Loved by all. An ancient Indian proverb says “every good quality is contained in ginger.” Traditional Chinese medicine views the “hot root” as the ideal remedy for a “devastated” yang, in other words a condition or body type/constitution that is overly cold or damp. It’s no surprise to learn that ginger is an herb of Aries whose element is fire. The root helps stimulate energy and is reputed to have been used by Madame du Barry to help the notoriously sluggish Louis XV reach the heights of lust (yes, it’s an aphrodisiac). Ginger’s effect on the body is cleansing — it promotes circulation and helps rid toxins and stagnancy, a deep form of healing. It is called a gem for the heart because it lowers cholesterol, prevents clotting, and reduces the risk of heart attack and stroke!

Ginger brings the Belly Bliss. The rhizome (the root that we eat) is shaped like the digestive tract, and using the doctrine of signatures, early healers instinctively used ginger to help soothe stomach problems and digestive complaints. We follow these early teachings today and can eat or drink ginger as a remedy for diarrhea, flatulence, stomach cramps, and gout. Originally, the Japanese ate pickled ginger (called gari) to ward off any illnesses or bacteria that might be found on raw fish, a practice we still follow today. Indeed ginger is antiseptic and antiparasitic, a warrior food. Ginger is the go-to plant for treating nausea and morning sickness. It also helps the body to metabolize and digest food by stimulating saliva and digestive enzymes.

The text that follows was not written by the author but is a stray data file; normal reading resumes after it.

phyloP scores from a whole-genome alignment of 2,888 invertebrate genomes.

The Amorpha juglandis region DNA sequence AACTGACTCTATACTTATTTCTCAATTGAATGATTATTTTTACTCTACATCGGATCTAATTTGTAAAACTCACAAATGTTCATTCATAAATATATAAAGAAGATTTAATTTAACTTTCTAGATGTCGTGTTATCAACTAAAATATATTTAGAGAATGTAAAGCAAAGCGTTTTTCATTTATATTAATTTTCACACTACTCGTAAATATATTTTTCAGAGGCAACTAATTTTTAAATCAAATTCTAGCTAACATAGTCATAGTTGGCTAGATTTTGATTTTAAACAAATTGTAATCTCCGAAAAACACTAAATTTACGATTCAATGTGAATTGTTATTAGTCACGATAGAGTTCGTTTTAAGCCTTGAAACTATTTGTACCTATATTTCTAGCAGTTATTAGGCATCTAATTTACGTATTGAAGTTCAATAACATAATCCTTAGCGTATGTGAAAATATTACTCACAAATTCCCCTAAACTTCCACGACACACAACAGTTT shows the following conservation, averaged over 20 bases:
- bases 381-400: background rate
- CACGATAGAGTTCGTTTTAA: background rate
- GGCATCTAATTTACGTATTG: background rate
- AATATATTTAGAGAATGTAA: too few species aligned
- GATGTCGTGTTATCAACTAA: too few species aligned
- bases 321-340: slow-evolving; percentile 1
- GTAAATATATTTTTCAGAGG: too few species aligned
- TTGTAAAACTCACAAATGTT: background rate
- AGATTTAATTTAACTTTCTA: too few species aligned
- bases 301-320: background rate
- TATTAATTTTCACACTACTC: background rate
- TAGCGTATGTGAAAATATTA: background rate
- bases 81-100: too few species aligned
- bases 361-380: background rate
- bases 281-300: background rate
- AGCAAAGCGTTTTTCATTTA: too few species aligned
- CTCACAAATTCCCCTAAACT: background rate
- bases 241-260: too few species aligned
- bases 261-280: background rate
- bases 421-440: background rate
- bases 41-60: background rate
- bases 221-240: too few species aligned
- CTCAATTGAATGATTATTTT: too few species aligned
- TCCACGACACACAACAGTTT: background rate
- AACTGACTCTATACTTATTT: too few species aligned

Warrior Root. For winter-time, ginger is a fierce protector and ally against any yin type illnesses such as colds, flu, chills, poor circulation and frostbite. It is like a match that lights the fire within and burns all the bacteria and viruses to smithereens. The recipes for ginger teas, honeys, syrups, and candies are delicious and unfailing. Juliette de Baraicli Levy recommends using powdered ginger for toothaches!!